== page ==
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Victim details lasting trauma left by former N.S. teacher's sexual abuse

HALIFAX — A victim of a former teacher and hockey coach who pleaded guilty to 35 counts of decades-old sexual abuse in Nova Scotia says a week hasn't gone by in the past 40 years when he hasn't thought about the assault.
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HALIFAX — A victim of a former teacher and hockey coach who pleaded guilty to 35 counts of decades-old sexual abuse in Nova Scotia says a week hasn't gone by in the past 40 years when he hasn't thought about the assault.

The man, whose identity is protected by a court publication ban, was the only one of Michael Patrick McNutt's 34 victims to read a victim impact statement at a sentencing hearing Monday in Nova Scotia Supreme Court.

"Not until recently, through counselling and opening up to my family, have I been able to honestly tell myself that this was not my fault," the man told court via a telephone link.

"It is truly difficult to articulate how this has affected me. Would I have been different had this not happened? No one will know that for sure. This has always weighed on me, questioned my sexuality, impacted my confidence and my relationships and career."

The man said he was assaulted as a 13-year-old at McNutt's Halifax-area apartment in 1978 — an incident he didn't tell his family about until four years ago. He said he was drunk at the time after drinking beer that McNutt had supplied.

The document says McNutt told the victim he "had a nice body" before he assaulted him. Two other boys were also at the apartment — where the group was watching a hockey game on television — and McNutt took each of them into a separate room over the course of the night, the document says.

McNutt, now 67, has pleaded guilty to 10 charges of sexual assault, 20 charges of indecent assault and five counts of gross indecency.

The document says another boy was indecently assaulted in 1979 and 1980 when he was 11 or 12. In the first incident, McNutt snuck into the boy's hotel room where he was sleeping with his younger sister and fondled him.

It says the boy also suffered abuse at McNutt's apartment.

The statement of facts says McNutt held a permanent teaching position at Sir Robert Borden Junior High School between 1977 and 1983 but resigned in 1983 after "parental complaints regarding his behaviour with students."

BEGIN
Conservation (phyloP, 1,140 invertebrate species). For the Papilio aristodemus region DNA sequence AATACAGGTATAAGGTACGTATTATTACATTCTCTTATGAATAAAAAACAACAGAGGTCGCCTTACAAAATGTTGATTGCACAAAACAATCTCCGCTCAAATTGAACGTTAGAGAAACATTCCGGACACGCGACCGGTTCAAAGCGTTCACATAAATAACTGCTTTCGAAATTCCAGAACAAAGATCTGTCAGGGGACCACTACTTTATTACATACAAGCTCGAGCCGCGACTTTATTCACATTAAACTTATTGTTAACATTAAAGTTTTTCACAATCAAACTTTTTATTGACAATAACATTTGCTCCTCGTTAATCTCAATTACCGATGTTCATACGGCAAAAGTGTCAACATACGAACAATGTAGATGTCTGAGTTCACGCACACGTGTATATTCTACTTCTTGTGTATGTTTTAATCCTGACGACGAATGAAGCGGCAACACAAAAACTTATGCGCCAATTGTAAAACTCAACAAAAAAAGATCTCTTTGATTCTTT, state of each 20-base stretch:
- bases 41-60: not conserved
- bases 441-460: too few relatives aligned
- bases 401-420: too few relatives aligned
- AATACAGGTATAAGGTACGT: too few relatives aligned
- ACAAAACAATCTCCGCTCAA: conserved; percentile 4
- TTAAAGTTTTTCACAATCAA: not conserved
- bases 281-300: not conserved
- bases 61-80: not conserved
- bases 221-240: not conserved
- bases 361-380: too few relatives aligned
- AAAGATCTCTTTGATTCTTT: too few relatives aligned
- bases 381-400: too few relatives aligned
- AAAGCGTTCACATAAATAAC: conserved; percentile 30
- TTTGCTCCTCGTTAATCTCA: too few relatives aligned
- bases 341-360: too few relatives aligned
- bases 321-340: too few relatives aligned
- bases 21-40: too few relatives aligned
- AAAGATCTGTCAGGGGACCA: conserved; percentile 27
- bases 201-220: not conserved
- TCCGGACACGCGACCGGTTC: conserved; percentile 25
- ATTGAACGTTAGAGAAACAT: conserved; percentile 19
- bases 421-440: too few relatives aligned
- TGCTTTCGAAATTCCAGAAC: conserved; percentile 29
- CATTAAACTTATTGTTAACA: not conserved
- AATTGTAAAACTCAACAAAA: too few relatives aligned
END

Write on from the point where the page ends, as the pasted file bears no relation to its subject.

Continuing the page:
He resumed teaching in 1985 as a substitute with the Halifax District School Board until a sexual offence complaint was made to police in 1994.

From 1977 to 1994, McNutt was involved with several minor hockey, baseball and football teams and leagues. He was also involved with the altar service and recreation programs at St. Joseph's Church.

The agreed statement noted that McNutt cannot recall specific details because of heavy alcohol use.

Crown attorney Mark Heerema told Justice Jamie Campbell on Monday that he is seeking a 15-year prison sentence.

"When a trusted adult, an adult in the inner circle of a child's life, exploits a child for his own sexual gratification, it's like dropping an atomic bomb on the development of that child's life," said Heerema. "For 19 years Michael McNutt went on an unadulterated and unbroken campaign to satisfy his sexual urges."

He said McNutt "weaponized" his positions of trust to ensnare young boys, and deserved as harsh a sentence as possible.

At one point Heerema told Campbell the impacts of the offences "far exceed" the sentence McNutt will ultimately receive in court.

"Above this utter depravity must rise the voice of this court in delivering its message of clear denunciation and deterrence," he said.

Defence lawyer Colin Coady called for a sentence of between three and five years, noting that McNutt had undergone treatment for his sexually abusive behaviour and hadn't offended for many years.

"Mr. McNutt is clearly remorseful for his actions, he pled guilty," said Coady.

Earlier, McNutt's family doctor told the court that he is dealing with several health conditions including diabetes, pancreatitis and chronic obstructive pulmonary disease, better known as COPD.

As a result, Coady told the court his client would be at much greater risk of contracting COVID-19 in prison, although Heerema countered that the virus exists inside and outside prison and shouldn't be a sentencing factor.

McNutt also addressed the court saying that words couldn't express the "deep remorse and complete empathy I have for the victims and their families ... for the pain and suffering I have caused them."

"I do not ask for forgiveness because I have difficulty forgiving myself," McNutt said. "I do hope that by taking these guilty pleas that my victims might finally have closure."

Justice Campbell is to issue a sentencing decision on Tuesday.

This report by The Canadian Press was first published Aug. 10, 2020.

Keith Doucette, The Canadian Press




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